Cairo (Egypt), 6 January 2021 – The ongoing pandemic has overburdened health systems worldwide, and people whose immune systems have already been compromised by health conditions are increasingly vulnerable.
Among the latter segment, are people who live with HIV and need access to ongoing care. In 2019, 62 per cent of all new HIV infections worldwide were among at-risk populations, including people who use drugs and people who are in prison.
Ms. Cristina Albertin, UNODC Regional Representative for the Middle East and North Africa, emphasizes that "COVID-19 is threatening the progress that the world has made in health and development over the past 20 years, including the gains we have made against HIV.”
Ms. Albertin also highlighted that “only global solidarity and shared responsibility will help us beat the coronavirus, end the AIDS epidemic and guarantee the right to health for all. We can only reach our target of ending AIDS if we put all people at the center of our efforts and leave no one behind."
UNODC, in partnership with Egypt’s Ministry of Interior (MoI) and the National AIDS Programme (NAP) of the nation’s Ministry of Health and Population (MoHP), provided additional training to 40 medical staff from seven key prisons in Egypt; to ensure the continuity and sustainability of the services provided.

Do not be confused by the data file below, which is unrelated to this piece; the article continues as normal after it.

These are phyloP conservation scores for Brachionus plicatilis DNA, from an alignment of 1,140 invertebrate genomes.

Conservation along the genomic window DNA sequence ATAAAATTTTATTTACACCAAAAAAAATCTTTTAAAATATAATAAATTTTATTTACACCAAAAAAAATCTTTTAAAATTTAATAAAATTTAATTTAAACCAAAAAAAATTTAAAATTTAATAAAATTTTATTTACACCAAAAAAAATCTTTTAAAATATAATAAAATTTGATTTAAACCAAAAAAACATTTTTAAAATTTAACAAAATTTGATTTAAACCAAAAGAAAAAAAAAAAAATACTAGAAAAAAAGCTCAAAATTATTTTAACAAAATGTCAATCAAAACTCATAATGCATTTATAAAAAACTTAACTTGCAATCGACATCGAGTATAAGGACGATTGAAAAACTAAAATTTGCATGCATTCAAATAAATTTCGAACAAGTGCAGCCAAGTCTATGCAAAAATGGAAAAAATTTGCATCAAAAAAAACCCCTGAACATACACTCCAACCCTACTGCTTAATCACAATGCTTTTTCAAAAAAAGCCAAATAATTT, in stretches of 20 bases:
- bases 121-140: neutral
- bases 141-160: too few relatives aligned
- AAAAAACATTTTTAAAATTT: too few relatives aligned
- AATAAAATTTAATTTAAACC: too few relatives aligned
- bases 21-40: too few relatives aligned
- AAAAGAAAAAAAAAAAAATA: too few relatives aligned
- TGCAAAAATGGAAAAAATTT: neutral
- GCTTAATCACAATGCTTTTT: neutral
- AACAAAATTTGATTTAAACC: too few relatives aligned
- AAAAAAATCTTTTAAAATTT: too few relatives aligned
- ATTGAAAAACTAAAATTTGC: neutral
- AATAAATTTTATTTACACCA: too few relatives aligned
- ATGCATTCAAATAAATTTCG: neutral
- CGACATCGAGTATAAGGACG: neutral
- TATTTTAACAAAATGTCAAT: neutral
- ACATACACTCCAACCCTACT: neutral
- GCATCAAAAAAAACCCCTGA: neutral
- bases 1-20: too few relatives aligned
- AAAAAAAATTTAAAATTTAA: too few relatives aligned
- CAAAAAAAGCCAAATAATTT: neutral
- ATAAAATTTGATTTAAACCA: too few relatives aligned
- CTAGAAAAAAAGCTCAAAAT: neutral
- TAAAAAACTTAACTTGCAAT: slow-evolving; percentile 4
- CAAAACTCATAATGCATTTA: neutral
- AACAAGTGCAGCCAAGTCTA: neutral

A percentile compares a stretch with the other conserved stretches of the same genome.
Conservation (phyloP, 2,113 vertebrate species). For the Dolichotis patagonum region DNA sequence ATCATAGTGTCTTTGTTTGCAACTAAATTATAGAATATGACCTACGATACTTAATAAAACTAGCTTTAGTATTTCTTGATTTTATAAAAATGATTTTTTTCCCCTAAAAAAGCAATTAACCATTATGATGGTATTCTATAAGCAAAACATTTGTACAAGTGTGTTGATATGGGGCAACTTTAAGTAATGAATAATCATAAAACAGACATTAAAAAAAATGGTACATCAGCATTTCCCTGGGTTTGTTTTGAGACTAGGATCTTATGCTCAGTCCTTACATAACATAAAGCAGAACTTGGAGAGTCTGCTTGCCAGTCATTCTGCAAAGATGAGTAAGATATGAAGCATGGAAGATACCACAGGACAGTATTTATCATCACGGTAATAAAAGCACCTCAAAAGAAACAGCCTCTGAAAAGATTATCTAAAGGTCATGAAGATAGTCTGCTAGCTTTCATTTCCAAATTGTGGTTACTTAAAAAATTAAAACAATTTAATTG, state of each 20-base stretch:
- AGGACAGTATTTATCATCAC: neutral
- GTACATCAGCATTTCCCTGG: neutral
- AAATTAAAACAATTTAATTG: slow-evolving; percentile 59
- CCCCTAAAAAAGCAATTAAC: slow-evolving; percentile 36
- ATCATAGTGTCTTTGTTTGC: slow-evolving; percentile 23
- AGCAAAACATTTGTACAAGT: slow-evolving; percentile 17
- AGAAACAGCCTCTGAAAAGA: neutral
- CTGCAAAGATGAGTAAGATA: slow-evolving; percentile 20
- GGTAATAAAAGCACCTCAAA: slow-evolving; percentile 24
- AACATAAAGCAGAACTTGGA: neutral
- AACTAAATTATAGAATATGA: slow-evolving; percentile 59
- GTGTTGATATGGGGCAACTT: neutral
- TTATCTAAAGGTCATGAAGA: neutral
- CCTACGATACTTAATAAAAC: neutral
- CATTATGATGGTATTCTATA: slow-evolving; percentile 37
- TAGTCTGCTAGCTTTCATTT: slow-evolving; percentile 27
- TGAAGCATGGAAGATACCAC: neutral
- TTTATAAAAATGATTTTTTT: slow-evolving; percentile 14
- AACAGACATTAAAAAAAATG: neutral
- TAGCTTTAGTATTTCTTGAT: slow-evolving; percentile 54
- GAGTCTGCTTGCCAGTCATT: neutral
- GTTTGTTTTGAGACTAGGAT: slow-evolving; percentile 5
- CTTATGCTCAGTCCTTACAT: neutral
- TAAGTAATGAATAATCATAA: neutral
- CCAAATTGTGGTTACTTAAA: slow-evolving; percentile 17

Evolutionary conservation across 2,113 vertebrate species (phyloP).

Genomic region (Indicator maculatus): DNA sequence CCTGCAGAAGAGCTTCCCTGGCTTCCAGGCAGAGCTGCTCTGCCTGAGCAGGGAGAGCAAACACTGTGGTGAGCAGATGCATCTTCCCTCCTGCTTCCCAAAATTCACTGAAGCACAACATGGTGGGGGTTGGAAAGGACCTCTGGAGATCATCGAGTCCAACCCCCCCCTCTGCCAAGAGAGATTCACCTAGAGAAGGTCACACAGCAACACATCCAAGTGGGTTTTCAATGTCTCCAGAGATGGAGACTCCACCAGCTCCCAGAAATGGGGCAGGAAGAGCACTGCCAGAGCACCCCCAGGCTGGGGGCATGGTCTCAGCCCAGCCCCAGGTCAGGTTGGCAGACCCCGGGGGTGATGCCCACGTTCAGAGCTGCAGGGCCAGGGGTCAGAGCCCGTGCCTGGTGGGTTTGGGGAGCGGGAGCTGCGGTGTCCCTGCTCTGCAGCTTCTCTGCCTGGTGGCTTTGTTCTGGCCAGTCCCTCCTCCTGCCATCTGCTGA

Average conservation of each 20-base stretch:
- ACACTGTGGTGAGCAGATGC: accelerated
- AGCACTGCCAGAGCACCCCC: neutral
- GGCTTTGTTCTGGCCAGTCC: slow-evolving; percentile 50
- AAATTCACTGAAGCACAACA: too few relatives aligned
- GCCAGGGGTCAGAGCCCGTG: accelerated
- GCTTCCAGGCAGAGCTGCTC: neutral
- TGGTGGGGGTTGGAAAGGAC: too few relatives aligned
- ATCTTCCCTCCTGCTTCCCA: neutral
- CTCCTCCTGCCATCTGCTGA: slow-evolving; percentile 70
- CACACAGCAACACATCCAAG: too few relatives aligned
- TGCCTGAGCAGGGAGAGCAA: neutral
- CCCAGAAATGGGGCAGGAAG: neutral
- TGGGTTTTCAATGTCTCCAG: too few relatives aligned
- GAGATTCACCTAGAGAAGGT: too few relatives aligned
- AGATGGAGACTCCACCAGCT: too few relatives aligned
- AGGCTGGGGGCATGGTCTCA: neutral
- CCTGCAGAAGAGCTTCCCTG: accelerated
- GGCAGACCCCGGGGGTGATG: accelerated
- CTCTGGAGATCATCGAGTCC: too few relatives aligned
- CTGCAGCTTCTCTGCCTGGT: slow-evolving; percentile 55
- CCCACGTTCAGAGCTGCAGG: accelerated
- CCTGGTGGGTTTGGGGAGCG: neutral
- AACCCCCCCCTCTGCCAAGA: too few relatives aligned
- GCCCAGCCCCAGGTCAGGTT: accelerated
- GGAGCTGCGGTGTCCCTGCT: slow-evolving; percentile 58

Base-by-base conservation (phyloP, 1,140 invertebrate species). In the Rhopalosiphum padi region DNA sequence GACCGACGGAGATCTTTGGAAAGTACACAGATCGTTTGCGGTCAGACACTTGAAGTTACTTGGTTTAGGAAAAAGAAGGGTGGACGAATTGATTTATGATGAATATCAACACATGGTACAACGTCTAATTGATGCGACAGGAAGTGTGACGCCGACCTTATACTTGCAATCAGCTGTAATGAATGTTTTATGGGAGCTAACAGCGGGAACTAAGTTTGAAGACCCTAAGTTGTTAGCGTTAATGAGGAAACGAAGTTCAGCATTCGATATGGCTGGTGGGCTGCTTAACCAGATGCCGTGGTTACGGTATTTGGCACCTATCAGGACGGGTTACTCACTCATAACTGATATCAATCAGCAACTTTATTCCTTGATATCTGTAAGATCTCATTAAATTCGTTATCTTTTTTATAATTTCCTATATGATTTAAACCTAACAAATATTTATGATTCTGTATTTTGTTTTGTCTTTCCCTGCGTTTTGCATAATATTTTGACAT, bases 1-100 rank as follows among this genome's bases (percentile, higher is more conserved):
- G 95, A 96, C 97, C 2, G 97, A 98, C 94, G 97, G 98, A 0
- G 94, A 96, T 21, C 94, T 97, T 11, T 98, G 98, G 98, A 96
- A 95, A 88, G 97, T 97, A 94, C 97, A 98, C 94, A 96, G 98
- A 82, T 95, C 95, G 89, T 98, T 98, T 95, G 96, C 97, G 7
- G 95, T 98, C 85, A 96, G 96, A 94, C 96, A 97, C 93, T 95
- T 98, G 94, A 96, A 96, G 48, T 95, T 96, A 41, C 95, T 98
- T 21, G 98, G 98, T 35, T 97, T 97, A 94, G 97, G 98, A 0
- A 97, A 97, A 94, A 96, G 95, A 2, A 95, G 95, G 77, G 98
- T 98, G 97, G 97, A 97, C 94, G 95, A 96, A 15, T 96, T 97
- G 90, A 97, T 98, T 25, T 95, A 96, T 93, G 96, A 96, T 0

UNODC experts and participants held active discussions, addressing the impact of COVID-19 on people living with HIV in closed settings. As well, UNODC and other experts highlighted the latest research on HIV transmission and prevention, while emphasizing upon the international standards for HIV counseling and testing.
The United Nations Rules for the Treatment of Women Prisoners and Non-custodial Measures for Women Offenders (Bangkok rules) were at the core of this capacity-building opportunity, as was their relevance to the prevention, treatment and care of both communicable and non-communicable diseases (NCDs).
Common mental health conditions were also part of the curriculum, as were the prevention, treatment, and care of mental health disorders — including substance use disorders.
The training is part of the UNODC-led project, HIV and AIDS Prevention, Treatment, Care and Support in Prison Settings, targeting the Middle East and North Africa. This UNODC initiative continues to provide prison staff with relevant knowledge on human rights-based, gender-responsive and public health-centered approaches. The efforts aim to enhance capacity in delivering a comprehensive package of HIV services within prisons and other closed settings.